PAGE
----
NAO – ‘For All We Know’ Review

Former backing singer Nao gets her chance to shine on this future-facing pop debut

The Oscar-winning documentary 20 Feet From Stardom offers a salient look at the fate of many backing singers. They might have vocals so bloody strong they could drag a 10-tonne truck, but mostly they end up stuck in the shadows of the big bands and massive artists they work for, the credit for their contribution to some of the world’s biggest hits lost in the sands of time.

Nao could have easily slipped into that camp. A former session singer with the likes of Jarvis Cocker, the Hackney-based vocalist only decided to become a solo singer after the person who ended up becoming her manager spotted her singing at someone else’s gig and decided she had the chops to go it alone.

At an impressively thorough 17 tracks long – including a couple of brief but lovely demos in the shape of iPhone voice memos – Nao’s debut album certainly isn’t shy about setting her out as one of the UK’s brightest new talents. The first thing you notice is her voice, a fluttery but punchy thing with a propulsive kind of power. Oozing out in-between the bassy beats that kick-start ‘Adore You’, it’s a magical, helium-enhanced melding of some of Britain’s finest: Sade, Kate Bush and, um, 1990s ‘Dreams’ hitmaker Gabrielle.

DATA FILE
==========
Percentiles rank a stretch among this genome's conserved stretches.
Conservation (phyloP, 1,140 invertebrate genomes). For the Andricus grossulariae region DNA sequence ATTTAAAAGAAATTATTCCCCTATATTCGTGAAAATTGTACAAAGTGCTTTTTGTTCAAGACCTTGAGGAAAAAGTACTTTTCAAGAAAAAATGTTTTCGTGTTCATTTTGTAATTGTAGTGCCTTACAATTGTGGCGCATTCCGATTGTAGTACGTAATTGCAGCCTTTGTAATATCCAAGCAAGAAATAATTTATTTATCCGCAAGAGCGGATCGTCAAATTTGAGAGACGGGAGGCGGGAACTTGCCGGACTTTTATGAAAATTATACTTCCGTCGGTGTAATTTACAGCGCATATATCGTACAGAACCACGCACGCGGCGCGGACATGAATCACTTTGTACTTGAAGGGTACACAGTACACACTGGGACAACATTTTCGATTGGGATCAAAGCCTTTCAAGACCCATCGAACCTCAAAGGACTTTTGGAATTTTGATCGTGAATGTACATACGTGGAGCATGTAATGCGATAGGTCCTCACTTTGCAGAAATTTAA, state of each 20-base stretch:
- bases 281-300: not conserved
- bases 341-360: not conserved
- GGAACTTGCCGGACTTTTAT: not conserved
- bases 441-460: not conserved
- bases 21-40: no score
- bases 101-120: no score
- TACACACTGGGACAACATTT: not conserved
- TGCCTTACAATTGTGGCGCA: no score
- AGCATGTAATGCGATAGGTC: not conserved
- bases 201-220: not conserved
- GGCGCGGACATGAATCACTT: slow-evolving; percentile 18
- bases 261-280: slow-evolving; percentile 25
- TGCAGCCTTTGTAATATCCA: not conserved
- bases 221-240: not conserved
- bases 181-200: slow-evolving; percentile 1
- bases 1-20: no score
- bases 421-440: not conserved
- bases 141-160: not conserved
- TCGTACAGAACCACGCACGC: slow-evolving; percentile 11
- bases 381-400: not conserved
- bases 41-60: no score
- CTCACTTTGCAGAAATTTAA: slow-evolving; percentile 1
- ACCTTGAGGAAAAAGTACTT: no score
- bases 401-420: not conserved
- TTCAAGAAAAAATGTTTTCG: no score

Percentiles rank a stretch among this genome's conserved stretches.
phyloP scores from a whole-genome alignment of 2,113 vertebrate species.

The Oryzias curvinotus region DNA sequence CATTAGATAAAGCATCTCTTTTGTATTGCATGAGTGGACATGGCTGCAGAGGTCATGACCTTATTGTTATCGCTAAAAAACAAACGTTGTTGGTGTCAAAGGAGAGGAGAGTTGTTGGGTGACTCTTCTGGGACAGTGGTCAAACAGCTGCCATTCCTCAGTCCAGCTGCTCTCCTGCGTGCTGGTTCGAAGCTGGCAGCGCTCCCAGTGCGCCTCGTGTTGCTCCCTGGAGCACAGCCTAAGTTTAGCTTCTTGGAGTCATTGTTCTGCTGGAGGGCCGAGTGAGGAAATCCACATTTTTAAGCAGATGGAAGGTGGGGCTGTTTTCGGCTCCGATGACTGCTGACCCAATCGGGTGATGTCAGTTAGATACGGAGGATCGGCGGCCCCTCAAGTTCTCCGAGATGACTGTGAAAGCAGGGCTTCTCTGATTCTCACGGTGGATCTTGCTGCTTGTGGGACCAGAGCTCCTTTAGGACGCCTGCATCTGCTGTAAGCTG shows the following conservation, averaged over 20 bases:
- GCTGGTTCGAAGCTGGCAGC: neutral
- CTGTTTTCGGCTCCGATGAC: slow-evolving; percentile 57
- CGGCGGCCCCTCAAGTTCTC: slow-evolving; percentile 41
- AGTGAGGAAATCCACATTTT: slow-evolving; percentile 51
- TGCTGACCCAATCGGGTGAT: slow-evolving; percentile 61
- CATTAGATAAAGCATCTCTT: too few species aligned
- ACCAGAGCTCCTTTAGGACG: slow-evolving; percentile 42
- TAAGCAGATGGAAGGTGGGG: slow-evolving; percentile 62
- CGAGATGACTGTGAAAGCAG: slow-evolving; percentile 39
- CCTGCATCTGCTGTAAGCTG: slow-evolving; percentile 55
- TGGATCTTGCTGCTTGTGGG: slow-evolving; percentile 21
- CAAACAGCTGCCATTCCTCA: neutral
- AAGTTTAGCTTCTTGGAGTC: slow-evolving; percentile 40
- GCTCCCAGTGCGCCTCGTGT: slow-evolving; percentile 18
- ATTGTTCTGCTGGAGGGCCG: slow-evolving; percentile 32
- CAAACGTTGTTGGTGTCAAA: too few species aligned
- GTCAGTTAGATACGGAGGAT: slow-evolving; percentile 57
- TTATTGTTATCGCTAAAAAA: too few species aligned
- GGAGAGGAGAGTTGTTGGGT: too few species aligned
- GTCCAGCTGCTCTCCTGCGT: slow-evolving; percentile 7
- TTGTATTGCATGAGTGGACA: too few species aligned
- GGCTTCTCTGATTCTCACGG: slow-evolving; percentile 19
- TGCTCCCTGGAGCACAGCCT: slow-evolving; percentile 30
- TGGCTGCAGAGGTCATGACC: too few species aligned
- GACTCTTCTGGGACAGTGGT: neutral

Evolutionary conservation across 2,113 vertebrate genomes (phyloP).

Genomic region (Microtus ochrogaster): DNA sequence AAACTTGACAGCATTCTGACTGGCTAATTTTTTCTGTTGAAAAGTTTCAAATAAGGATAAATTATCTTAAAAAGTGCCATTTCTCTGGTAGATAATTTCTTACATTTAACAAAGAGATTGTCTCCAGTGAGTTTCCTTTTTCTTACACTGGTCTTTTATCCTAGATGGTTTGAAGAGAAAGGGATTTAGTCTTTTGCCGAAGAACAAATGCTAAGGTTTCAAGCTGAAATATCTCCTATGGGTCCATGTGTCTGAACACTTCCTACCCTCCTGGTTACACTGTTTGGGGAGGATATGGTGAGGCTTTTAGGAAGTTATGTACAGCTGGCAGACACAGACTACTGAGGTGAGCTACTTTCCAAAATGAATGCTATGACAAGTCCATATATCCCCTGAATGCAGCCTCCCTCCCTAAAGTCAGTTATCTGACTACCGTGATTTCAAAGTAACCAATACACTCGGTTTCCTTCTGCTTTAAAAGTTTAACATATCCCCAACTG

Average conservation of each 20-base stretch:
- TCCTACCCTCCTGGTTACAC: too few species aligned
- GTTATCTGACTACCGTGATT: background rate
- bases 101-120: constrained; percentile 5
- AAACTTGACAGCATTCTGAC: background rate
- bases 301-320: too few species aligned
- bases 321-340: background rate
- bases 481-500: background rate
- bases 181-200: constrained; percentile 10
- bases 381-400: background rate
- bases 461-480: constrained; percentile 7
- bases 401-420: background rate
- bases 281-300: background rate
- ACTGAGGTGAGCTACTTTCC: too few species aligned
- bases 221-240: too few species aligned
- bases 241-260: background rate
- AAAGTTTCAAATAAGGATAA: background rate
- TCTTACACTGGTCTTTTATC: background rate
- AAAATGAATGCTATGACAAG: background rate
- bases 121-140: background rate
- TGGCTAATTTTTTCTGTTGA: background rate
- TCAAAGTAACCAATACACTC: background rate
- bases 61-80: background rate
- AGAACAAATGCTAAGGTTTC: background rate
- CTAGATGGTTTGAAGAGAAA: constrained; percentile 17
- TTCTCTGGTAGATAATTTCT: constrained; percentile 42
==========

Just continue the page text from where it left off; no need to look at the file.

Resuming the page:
Nao’s style has been dubbed ‘avant-soul’, but her music is far more mainstream than that would suggest. It exists in a modern musical landscape that’s had its foundations laid down by south London’s dubstep wizard Burial and The xx’s breakaway boy Jamie xx, whose wobbly party tunes template is now the rule rather than the exception. ‘Feels Like (Perfume)’ rolls together glitchy club sounds with traditional piano-led jazziness, while ‘Girlfriend’ boasts a lush spaciousness that belies its somewhat needy lyricism.

Nao’s real flair, though, lies in embracing the old school and making it seem fresh. ‘Get To Know Ya’ and ‘DYWM’ both re-rub late ’80s soul and push it firmly into 2016 with crisp production and an effortless dancefloor feeling. More proof, if it were needed, that Nao – and her odd but addictive vocal – belongs up front.